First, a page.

BWB greenlights takeover of Telekom
The Austrian Federal Competition Authority BWB (Bundeswettbewerbsbehörde) gave a green light to the Telekom-Austria voting trust agreement between the Austrian state-holding company, ÖIAG, and the Mexican company, America Movil.
During a news conference on Monday, the BWB made it known that the “acquisition of sole control” over the joint state-owned Telekom by the Mexicans will not be referred to the Cartel Court.
However, there will be no white-wash, and the authorities confirmed their intention to monitor the telecommunications sector on an ongoing basis. “Concerns over cartel law have not emerged with regards to this acquisition procedure, but given the highly concentrated nature of the telecommunications market, an ongoing control over this sector has been foreseen”, says the BWB.
As a result of the statements and the “high prevailing concentration” in the telecommunications market, the Austrian competition authority has concerns that there may be a risk of market foreclosure caused by the obstruction or disadvantage for potential competition.
Last week, the Austrian telecommunications regulating authority, RTR (Telekommunikations-Regulierungsbehörde) confirmed that a decision will still be made in June on the acquisition for sole control of the former state monopolist by the Mexicans.
A go-ahead from the Austrian financial market authorities, FMA (Finanzmarktaufsicht), is still expected. The FMA is having a closer look at the deal because Telekom has a banking license with its subsidiary Paybox.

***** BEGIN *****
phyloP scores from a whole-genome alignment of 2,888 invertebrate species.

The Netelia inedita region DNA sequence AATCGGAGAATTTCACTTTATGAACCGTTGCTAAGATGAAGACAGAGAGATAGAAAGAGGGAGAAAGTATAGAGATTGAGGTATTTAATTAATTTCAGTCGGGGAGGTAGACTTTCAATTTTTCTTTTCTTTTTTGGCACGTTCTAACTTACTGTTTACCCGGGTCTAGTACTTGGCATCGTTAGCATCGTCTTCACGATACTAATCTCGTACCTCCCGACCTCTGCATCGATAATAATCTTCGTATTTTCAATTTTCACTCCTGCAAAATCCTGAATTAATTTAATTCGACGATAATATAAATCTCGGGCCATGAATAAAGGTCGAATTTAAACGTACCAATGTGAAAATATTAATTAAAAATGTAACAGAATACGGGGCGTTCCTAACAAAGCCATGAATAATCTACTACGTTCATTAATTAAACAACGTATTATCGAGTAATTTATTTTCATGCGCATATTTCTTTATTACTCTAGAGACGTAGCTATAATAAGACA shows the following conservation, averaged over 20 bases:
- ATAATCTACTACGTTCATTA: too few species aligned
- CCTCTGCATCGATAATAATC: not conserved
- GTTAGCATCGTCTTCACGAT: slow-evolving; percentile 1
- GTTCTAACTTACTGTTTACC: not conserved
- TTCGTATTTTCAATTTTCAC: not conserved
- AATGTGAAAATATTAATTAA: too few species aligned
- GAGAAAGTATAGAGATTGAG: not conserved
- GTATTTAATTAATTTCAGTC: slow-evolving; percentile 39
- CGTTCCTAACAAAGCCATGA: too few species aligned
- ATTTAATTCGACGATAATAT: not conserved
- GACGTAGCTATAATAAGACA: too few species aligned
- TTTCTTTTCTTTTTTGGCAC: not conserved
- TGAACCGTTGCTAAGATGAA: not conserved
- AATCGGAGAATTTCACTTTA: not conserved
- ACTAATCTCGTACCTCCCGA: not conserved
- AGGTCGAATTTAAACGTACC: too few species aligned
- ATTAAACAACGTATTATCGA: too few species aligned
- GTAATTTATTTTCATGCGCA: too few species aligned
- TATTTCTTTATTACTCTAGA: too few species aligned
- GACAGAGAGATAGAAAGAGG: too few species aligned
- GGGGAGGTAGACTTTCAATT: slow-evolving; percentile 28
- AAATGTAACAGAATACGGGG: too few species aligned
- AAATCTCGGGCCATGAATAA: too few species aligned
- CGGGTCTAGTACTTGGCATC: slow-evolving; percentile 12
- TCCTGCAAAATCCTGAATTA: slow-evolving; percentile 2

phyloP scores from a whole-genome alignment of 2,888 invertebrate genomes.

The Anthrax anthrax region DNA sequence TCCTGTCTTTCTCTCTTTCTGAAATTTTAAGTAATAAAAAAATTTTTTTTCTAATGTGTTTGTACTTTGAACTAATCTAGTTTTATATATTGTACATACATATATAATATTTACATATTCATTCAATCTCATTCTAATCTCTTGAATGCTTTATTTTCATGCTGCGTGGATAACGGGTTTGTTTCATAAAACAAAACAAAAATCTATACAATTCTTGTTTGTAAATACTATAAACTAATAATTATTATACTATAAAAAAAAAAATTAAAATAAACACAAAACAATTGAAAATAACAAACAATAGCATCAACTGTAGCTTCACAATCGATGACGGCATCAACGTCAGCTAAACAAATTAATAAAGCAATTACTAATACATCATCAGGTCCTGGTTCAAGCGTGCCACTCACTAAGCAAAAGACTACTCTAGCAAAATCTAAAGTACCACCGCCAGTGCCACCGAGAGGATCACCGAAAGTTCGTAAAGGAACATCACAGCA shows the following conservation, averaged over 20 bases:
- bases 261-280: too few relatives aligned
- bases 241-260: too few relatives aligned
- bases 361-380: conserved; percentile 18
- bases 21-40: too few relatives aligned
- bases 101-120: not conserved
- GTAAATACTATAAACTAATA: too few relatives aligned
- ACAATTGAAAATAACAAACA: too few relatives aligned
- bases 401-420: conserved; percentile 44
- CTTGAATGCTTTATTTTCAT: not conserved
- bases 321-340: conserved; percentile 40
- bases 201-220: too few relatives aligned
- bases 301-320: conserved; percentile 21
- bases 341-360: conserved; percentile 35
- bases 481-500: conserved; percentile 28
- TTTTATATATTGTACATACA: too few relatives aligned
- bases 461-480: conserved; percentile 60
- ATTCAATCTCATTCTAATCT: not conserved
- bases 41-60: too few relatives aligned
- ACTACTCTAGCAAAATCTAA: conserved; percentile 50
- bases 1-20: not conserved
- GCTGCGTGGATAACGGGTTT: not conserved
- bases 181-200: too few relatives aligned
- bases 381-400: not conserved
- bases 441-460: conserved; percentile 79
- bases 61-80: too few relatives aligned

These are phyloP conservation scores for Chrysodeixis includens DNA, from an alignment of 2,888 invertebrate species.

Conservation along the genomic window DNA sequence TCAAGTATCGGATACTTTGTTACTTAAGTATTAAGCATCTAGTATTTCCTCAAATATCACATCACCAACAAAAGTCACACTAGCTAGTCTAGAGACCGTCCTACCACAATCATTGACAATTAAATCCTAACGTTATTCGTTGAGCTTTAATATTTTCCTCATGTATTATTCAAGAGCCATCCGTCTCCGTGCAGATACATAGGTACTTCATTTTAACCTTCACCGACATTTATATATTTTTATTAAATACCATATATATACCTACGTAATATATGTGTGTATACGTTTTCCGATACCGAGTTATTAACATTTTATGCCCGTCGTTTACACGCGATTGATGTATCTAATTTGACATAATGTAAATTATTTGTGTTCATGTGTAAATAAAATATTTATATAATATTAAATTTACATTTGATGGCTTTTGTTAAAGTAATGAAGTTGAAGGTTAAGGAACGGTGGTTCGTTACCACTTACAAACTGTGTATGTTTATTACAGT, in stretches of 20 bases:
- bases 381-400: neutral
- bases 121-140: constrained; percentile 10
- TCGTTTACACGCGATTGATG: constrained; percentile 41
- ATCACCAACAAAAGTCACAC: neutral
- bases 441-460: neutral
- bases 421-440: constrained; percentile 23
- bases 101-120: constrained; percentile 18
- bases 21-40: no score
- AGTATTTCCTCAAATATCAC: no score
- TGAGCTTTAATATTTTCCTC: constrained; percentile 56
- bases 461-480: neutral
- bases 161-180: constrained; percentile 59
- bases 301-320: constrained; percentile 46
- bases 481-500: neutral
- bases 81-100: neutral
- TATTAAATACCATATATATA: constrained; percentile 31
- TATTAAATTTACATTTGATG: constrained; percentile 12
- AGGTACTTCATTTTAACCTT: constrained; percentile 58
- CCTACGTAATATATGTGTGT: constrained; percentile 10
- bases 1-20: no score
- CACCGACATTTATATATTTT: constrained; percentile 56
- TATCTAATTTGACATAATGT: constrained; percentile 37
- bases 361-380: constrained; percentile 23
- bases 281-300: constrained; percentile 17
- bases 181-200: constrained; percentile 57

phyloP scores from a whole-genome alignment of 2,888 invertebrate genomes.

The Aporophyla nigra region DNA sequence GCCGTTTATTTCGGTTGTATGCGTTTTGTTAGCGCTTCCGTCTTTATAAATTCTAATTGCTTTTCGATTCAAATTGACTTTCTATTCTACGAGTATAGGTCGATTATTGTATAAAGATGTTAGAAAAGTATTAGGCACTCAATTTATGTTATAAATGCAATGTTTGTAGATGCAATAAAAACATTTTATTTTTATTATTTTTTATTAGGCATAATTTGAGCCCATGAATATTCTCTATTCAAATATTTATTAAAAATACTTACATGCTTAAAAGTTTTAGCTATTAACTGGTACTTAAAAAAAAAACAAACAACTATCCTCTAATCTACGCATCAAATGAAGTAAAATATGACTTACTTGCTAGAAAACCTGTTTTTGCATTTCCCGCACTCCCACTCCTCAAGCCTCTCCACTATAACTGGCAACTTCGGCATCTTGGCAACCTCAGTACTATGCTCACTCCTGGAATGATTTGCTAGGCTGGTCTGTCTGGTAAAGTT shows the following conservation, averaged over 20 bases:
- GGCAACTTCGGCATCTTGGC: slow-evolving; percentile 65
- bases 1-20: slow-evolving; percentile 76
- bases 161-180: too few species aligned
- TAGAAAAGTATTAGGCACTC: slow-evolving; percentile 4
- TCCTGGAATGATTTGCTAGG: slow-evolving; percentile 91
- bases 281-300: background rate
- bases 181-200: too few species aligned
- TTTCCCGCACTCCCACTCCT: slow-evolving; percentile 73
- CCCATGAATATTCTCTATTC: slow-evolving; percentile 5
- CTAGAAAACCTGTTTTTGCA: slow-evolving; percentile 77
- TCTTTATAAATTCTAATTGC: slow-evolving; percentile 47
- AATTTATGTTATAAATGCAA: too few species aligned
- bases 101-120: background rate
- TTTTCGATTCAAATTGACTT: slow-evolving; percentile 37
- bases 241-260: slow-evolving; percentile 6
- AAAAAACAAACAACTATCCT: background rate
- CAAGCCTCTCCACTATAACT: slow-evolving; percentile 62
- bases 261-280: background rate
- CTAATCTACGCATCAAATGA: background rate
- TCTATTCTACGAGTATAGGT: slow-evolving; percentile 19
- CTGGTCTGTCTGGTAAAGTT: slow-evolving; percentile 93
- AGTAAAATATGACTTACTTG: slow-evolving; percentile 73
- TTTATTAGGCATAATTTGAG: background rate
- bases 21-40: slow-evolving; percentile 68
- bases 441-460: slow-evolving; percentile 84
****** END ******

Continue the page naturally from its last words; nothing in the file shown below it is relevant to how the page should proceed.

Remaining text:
Regulatory authorities in South-East European countries may also have an input, given Telekom’s activities in this region.
The involvement of the Mexicans with regards to the multimillionaire Carlos Slim, nevertheless remains controversial. The financial law expert and former boss of the Austrian takeover commission, Peter Doralt, considers the decision on the voting trust agreement during the chaotic ÖIAG supervisory board meeting, to be unlawful. This is disputed by the ÖIAG.
Amongst others, it is disputed whether the supervisory board has had sufficient time to even read the voting trust agreement. It is unknown for how long the supervisory board had studied the agreement, since the ÖIAG has only named the time that was invested by workers’ representatives.
As with all other supervisory boards, the ÖIAG does not want to give this information away to its owners, the Austrian citizens. The ÖIAG has forbidden access to the contract with the argument that a moratorium agreement has been made with the Mexicans.